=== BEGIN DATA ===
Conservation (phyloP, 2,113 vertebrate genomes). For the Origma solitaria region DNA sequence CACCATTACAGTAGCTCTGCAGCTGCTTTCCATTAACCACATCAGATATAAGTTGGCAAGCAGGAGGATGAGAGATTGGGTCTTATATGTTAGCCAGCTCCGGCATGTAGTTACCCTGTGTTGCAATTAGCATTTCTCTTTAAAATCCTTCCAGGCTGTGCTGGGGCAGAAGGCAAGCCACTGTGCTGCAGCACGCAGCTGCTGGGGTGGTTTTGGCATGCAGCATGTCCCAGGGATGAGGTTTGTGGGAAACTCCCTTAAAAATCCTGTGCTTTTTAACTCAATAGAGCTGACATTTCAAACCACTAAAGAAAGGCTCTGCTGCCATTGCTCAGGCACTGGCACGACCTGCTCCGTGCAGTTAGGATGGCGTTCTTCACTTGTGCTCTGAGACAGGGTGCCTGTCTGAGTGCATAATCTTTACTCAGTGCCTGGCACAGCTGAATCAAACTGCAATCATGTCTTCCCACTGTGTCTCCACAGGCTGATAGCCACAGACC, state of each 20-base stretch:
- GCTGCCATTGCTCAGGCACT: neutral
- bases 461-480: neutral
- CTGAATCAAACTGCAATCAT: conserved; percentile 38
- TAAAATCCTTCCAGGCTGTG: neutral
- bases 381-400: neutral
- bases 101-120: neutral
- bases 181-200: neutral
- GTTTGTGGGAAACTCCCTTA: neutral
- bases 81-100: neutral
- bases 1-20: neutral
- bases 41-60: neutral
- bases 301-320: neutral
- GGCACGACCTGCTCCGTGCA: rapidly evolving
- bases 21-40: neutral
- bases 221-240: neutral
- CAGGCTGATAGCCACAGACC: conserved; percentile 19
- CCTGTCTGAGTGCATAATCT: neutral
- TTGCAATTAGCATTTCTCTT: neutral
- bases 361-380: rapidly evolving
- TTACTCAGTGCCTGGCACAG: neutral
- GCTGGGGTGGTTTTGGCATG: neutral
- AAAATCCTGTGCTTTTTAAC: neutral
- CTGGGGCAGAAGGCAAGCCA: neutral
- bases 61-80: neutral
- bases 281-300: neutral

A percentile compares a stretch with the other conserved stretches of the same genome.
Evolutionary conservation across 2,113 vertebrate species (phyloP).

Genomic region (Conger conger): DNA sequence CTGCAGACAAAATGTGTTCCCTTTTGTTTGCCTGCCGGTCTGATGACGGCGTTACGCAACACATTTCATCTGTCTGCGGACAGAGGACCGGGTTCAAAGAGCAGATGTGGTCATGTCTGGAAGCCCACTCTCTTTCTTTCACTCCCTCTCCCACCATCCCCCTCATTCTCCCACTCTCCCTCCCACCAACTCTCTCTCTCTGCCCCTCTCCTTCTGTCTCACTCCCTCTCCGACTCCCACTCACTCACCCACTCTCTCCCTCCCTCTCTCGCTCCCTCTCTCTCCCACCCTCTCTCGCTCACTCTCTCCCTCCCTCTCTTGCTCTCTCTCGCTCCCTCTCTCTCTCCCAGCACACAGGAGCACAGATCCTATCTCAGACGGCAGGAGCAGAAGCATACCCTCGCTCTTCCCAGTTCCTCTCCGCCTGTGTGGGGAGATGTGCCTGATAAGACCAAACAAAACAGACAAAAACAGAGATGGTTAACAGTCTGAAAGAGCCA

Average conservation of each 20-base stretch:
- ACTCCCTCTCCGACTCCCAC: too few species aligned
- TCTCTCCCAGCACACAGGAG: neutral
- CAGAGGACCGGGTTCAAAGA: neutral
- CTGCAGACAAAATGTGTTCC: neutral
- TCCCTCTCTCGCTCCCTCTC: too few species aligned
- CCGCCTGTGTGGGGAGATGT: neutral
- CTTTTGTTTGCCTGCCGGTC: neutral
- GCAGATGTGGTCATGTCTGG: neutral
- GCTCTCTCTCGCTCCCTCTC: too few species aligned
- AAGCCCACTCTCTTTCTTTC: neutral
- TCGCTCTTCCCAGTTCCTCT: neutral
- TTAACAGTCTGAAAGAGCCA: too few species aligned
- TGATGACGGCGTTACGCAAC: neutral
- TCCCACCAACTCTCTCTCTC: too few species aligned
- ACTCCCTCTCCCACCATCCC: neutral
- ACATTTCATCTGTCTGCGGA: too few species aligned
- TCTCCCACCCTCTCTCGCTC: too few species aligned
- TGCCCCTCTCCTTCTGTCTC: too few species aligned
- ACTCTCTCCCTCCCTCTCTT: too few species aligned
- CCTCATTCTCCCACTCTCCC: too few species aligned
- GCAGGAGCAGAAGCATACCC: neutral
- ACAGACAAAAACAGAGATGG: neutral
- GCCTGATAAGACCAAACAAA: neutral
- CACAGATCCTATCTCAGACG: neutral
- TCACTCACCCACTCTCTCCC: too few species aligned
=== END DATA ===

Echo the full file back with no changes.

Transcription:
Conservation (phyloP, 2,113 vertebrate genomes). For the Origma solitaria region DNA sequence CACCATTACAGTAGCTCTGCAGCTGCTTTCCATTAACCACATCAGATATAAGTTGGCAAGCAGGAGGATGAGAGATTGGGTCTTATATGTTAGCCAGCTCCGGCATGTAGTTACCCTGTGTTGCAATTAGCATTTCTCTTTAAAATCCTTCCAGGCTGTGCTGGGGCAGAAGGCAAGCCACTGTGCTGCAGCACGCAGCTGCTGGGGTGGTTTTGGCATGCAGCATGTCCCAGGGATGAGGTTTGTGGGAAACTCCCTTAAAAATCCTGTGCTTTTTAACTCAATAGAGCTGACATTTCAAACCACTAAAGAAAGGCTCTGCTGCCATTGCTCAGGCACTGGCACGACCTGCTCCGTGCAGTTAGGATGGCGTTCTTCACTTGTGCTCTGAGACAGGGTGCCTGTCTGAGTGCATAATCTTTACTCAGTGCCTGGCACAGCTGAATCAAACTGCAATCATGTCTTCCCACTGTGTCTCCACAGGCTGATAGCCACAGACC, state of each 20-base stretch:
- GCTGCCATTGCTCAGGCACT: neutral
- bases 461-480: neutral
- CTGAATCAAACTGCAATCAT: conserved; percentile 38
- TAAAATCCTTCCAGGCTGTG: neutral
- bases 381-400: neutral
- bases 101-120: neutral
- bases 181-200: neutral
- GTTTGTGGGAAACTCCCTTA: neutral
- bases 81-100: neutral
- bases 1-20: neutral
- bases 41-60: neutral
- bases 301-320: neutral
- GGCACGACCTGCTCCGTGCA: rapidly evolving
- bases 21-40: neutral
- bases 221-240: neutral
- CAGGCTGATAGCCACAGACC: conserved; percentile 19
- CCTGTCTGAGTGCATAATCT: neutral
- TTGCAATTAGCATTTCTCTT: neutral
- bases 361-380: rapidly evolving
- TTACTCAGTGCCTGGCACAG: neutral
- GCTGGGGTGGTTTTGGCATG: neutral
- AAAATCCTGTGCTTTTTAAC: neutral
- CTGGGGCAGAAGGCAAGCCA: neutral
- bases 61-80: neutral
- bases 281-300: neutral

A percentile compares a stretch with the other conserved stretches of the same genome.
Evolutionary conservation across 2,113 vertebrate species (phyloP).

Genomic region (Conger conger): DNA sequence CTGCAGACAAAATGTGTTCCCTTTTGTTTGCCTGCCGGTCTGATGACGGCGTTACGCAACACATTTCATCTGTCTGCGGACAGAGGACCGGGTTCAAAGAGCAGATGTGGTCATGTCTGGAAGCCCACTCTCTTTCTTTCACTCCCTCTCCCACCATCCCCCTCATTCTCCCACTCTCCCTCCCACCAACTCTCTCTCTCTGCCCCTCTCCTTCTGTCTCACTCCCTCTCCGACTCCCACTCACTCACCCACTCTCTCCCTCCCTCTCTCGCTCCCTCTCTCTCCCACCCTCTCTCGCTCACTCTCTCCCTCCCTCTCTTGCTCTCTCTCGCTCCCTCTCTCTCTCCCAGCACACAGGAGCACAGATCCTATCTCAGACGGCAGGAGCAGAAGCATACCCTCGCTCTTCCCAGTTCCTCTCCGCCTGTGTGGGGAGATGTGCCTGATAAGACCAAACAAAACAGACAAAAACAGAGATGGTTAACAGTCTGAAAGAGCCA

Average conservation of each 20-base stretch:
- ACTCCCTCTCCGACTCCCAC: too few species aligned
- TCTCTCCCAGCACACAGGAG: neutral
- CAGAGGACCGGGTTCAAAGA: neutral
- CTGCAGACAAAATGTGTTCC: neutral
- TCCCTCTCTCGCTCCCTCTC: too few species aligned
- CCGCCTGTGTGGGGAGATGT: neutral
- CTTTTGTTTGCCTGCCGGTC: neutral
- GCAGATGTGGTCATGTCTGG: neutral
- GCTCTCTCTCGCTCCCTCTC: too few species aligned
- AAGCCCACTCTCTTTCTTTC: neutral
- TCGCTCTTCCCAGTTCCTCT: neutral
- TTAACAGTCTGAAAGAGCCA: too few species aligned
- TGATGACGGCGTTACGCAAC: neutral
- TCCCACCAACTCTCTCTCTC: too few species aligned
- ACTCCCTCTCCCACCATCCC: neutral
- ACATTTCATCTGTCTGCGGA: too few species aligned
- TCTCCCACCCTCTCTCGCTC: too few species aligned
- TGCCCCTCTCCTTCTGTCTC: too few species aligned
- ACTCTCTCCCTCCCTCTCTT: too few species aligned
- CCTCATTCTCCCACTCTCCC: too few species aligned
- GCAGGAGCAGAAGCATACCC: neutral
- ACAGACAAAAACAGAGATGG: neutral
- GCCTGATAAGACCAAACAAA: neutral
- CACAGATCCTATCTCAGACG: neutral
- TCACTCACCCACTCTCTCCC: too few species aligned